Thus we have evidence showing a chain of possession from the original receiver, Hobbs, to the final custodian, Guzman. The evidence strongly suggests the whereabouts of the exhibit at all times, either in the possession of an individual or in a locked vault. Therefore, a sufficient chain of custody was established to insure the identity and integrity of the exhibits. The trial court did not err in admitting the exhibits into evidence.

Coker next urges that the trial court committed reversible error in allowing the admission of testimony concerning his prior criminal activities. 1

It is well settled law that evidence of criminal activities apart from the specific crime charged is inadmissible on the question of guilt if the evidence is irrelevant or produced merely to show the defendant's unsavory character or tendency to commit certain types of crimes. Kerlin v. State (1970), 255 Ind. 420, 265 N.E.2d 22; Meeks v. State (1968), 249 Ind. 659, 234 N.E.2d 629. The evidence will also be excluded if it misleads the jury or serves no purpose other than to prejudice the defendant in the eyes of the jury. Lawrence v. State (1972), 259 Ind. 306, 286 N.E.2d 830. However evidence of other criminal activity may be admitted to show intent, purpose, identification or common scheme or plan. Cobbs v. State (1975), 264 Ind. 60, 338 N.E.2d 632, 633.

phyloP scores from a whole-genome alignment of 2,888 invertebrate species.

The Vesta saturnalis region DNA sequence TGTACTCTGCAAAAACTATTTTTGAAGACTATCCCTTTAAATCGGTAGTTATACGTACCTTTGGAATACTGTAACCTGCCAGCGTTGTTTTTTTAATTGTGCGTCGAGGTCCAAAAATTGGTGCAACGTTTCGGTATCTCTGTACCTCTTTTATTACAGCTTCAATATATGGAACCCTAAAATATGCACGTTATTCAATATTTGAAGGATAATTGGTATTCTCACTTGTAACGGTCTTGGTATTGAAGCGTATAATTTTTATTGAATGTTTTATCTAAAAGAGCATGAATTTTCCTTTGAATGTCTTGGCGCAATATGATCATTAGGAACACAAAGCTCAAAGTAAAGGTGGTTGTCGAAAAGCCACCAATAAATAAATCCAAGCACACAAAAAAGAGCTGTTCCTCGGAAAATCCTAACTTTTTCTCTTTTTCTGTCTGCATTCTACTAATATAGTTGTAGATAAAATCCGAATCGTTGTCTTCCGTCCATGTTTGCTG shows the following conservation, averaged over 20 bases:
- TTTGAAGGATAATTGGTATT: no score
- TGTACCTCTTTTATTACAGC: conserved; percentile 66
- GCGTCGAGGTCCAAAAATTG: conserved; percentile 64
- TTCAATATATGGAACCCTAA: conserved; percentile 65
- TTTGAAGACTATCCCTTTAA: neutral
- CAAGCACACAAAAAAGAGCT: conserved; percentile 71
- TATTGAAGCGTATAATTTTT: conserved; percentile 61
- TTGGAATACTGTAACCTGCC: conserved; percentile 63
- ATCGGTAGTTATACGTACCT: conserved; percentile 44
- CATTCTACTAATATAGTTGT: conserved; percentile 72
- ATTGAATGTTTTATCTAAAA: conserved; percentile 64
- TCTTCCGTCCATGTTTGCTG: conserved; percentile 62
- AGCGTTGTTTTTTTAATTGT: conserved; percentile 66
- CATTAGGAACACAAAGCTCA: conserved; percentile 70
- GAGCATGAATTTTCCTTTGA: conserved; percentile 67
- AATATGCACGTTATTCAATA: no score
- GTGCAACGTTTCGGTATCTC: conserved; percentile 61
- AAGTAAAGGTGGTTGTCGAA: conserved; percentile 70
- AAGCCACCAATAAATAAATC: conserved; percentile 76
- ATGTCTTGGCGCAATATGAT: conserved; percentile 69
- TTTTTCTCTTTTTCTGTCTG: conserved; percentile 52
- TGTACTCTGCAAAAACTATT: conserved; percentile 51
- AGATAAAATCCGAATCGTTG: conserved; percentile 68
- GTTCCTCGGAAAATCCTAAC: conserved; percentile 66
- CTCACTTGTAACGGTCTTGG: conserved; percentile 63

Manuel v. State (1977), 267 Ind. 436, 370 N.E.2d 904, at 905, 906. Furthermore, such evidence is admissible when the crime charged has been established and the motive or guilty knowledge of the accused is an issue. Van de veer v. State (1971), 256 Ind. 509, 269 N.E.2d 865; Meeks v. State (1968), 249 Ind. 659, 234 N.E.2d 629.

The evidence of Coker's prior activities tends to show his guilty knowledge. An inference can be drawn from the evidence that Coker knew why Hicks had sent Red to Hobbs, i. e., that the purpose of the meeting was to complete a drug transaction. Such knowledge can be inferred from the prior relationship between Hobbs, Coker and Hicks. The trial court did not err in admitting this evidence.

Coker also alleges that the evidence is insufficient to sustain the conviction inasmuch as there is no evidence to show that he had possession of the drug or that he intended to deliver it to Hobbs. He contends that the evidence shows only "mere presence" at the scene of the drug transaction.